Two years later and over 2800 hours of volunteer time the model was completed.  Now she is on permanent display for all to see.
Another huge success!  But there is more.

A Story of Museum's Model Collection, a Guild and a Community Success - Part 1

Lynn-Marie Richard, Registrar, Maritime Museum of the Atlantic
Part 1 of 3
The miracle is this - the more we share, the more we have.- Is it possible these words of Leonard Nimoy, aka Dr. Spock, refer to the Maritime Museum of the Atlantic?  Sure, it may be a mere coincidence, but those words encapsulate the chronology of events about our ship model collection that I’d like to share with you.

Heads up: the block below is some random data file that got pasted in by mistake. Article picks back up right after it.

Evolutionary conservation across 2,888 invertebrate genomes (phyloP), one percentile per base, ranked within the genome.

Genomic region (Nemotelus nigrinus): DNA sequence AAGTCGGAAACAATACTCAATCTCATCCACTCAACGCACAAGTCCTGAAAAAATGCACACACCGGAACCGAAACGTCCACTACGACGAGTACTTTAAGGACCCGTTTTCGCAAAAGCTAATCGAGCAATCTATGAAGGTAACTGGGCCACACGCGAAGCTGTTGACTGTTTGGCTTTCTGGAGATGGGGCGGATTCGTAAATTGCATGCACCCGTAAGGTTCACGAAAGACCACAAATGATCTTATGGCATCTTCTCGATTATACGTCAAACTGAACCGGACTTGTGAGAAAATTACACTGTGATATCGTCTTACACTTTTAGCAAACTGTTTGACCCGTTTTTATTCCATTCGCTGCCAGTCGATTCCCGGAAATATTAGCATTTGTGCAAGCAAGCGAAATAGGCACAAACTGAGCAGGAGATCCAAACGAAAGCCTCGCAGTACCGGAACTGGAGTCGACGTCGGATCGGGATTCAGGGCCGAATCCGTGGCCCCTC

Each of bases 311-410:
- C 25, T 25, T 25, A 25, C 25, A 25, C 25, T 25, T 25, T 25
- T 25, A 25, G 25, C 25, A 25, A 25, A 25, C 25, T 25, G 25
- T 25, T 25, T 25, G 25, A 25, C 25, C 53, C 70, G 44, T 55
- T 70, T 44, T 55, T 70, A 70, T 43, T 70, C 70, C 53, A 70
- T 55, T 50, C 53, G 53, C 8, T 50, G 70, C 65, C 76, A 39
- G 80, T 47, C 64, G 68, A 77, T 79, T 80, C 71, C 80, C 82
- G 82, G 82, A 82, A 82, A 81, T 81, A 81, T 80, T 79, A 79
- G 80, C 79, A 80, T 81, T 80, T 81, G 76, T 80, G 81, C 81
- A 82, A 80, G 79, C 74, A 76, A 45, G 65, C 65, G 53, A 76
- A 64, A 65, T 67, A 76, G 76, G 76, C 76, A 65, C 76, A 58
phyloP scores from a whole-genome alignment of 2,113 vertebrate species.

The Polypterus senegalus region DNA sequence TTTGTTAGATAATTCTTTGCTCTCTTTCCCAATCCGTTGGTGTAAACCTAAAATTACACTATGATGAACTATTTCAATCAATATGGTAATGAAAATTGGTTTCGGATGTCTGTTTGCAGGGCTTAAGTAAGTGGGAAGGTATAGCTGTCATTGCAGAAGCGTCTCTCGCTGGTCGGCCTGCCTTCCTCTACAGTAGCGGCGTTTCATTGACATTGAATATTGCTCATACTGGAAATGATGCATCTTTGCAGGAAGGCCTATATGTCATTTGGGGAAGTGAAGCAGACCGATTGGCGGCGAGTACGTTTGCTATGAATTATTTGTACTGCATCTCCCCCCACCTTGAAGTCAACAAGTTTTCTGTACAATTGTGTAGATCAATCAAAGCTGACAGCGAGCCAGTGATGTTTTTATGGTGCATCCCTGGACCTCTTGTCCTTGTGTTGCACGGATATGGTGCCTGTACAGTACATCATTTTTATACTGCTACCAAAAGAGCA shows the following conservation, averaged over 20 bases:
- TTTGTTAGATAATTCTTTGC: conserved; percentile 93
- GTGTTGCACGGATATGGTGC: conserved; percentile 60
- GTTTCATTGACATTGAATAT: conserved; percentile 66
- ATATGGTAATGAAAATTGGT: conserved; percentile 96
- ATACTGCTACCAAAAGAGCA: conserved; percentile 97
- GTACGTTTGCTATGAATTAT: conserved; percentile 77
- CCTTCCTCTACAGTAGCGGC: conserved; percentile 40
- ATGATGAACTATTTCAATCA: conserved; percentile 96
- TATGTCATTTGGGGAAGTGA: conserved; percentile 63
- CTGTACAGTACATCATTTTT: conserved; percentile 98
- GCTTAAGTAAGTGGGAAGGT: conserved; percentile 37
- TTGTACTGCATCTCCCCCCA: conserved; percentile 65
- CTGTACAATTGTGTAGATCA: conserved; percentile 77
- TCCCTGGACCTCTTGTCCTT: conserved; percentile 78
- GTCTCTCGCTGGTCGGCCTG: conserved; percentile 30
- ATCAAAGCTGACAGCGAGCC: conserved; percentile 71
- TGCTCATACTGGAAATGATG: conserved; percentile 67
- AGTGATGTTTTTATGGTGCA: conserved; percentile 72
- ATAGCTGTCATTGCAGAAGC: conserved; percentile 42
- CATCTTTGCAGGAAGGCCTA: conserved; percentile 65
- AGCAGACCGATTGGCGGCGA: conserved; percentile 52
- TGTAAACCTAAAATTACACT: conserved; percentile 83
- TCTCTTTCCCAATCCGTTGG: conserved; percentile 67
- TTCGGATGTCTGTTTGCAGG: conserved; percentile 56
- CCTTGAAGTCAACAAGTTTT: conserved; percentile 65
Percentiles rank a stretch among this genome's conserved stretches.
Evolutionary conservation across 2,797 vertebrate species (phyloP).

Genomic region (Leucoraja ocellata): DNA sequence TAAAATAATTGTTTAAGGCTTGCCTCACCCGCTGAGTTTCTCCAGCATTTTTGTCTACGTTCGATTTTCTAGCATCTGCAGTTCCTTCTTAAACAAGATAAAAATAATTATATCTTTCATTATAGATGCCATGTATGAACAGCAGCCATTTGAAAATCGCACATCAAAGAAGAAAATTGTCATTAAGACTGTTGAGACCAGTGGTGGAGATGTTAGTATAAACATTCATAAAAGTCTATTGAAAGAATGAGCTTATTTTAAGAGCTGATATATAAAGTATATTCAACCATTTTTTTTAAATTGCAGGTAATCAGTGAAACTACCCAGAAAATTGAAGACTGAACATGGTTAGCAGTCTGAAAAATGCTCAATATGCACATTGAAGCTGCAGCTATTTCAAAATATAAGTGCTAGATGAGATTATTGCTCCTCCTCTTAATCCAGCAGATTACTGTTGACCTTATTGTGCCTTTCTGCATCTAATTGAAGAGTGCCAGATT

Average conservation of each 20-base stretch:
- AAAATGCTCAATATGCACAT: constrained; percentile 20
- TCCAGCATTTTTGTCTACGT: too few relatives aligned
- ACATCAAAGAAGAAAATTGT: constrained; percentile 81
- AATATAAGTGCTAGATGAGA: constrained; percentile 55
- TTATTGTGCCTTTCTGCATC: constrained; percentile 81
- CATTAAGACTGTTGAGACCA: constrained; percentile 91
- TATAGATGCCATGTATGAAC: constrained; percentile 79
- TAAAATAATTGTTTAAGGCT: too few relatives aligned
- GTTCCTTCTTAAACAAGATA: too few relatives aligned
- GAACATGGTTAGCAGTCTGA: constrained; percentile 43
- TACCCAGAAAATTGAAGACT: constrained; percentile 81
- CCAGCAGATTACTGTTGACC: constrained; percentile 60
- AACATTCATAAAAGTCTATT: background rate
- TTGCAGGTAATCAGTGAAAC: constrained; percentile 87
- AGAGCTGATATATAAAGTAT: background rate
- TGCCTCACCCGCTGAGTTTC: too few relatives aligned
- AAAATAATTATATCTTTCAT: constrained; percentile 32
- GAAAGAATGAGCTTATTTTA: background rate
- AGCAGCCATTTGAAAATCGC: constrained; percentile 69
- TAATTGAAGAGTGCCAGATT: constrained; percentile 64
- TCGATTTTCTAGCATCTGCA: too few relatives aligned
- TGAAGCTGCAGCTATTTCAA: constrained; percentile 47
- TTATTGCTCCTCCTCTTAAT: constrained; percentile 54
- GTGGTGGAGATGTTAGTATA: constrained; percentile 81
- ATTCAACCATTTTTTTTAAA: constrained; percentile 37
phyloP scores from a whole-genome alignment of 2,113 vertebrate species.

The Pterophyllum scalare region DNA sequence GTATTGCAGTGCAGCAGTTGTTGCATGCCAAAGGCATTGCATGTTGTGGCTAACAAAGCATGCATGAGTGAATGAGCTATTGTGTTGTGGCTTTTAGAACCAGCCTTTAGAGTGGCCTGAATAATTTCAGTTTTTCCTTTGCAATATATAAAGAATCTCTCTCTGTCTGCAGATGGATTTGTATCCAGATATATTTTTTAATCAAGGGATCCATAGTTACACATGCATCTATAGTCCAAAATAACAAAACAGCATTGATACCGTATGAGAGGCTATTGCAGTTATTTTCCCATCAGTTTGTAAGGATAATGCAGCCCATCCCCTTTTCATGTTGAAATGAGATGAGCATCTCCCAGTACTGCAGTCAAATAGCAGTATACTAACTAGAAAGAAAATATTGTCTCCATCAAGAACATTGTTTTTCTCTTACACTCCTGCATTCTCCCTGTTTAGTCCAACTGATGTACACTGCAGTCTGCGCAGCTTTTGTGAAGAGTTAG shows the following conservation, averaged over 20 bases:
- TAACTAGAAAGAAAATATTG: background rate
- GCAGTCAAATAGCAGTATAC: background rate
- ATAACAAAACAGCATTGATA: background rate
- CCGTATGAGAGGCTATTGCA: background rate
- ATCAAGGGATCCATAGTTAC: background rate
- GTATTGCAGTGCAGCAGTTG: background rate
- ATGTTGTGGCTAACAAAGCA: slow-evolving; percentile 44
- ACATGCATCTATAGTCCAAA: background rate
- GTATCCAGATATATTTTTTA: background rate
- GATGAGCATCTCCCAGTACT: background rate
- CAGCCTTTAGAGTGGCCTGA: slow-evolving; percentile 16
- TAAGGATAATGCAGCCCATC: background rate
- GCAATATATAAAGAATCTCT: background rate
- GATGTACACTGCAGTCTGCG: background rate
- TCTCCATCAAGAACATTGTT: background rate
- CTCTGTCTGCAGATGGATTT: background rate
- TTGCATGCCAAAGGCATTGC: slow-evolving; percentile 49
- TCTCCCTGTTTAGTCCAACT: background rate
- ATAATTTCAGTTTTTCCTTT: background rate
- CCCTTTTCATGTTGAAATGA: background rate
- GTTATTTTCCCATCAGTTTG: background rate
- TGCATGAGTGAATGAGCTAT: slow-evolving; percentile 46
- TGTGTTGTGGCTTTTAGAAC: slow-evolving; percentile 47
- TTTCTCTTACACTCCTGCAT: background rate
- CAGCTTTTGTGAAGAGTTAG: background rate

I recently presented this story at the International Registrars Conference in Scotland in the late fall of 2012, but there’s a lot of value and maybe inspiration in this project that I’d like to share with others. Here’s how it began back in 2000.
We encountered a bit of a ‘bump’ with our ship model collection. With over 700 models, this was the fastest growing part of our collection, but had been neglected for years because the only staff model maker retired in the early nineties. The museum was not in a position to hire anyone. So,  what do we do?  We had models needing repair and no human or financial resources to get work done!

 1) Another model donation -  the SS Belle Isle, Artifact M97.38.1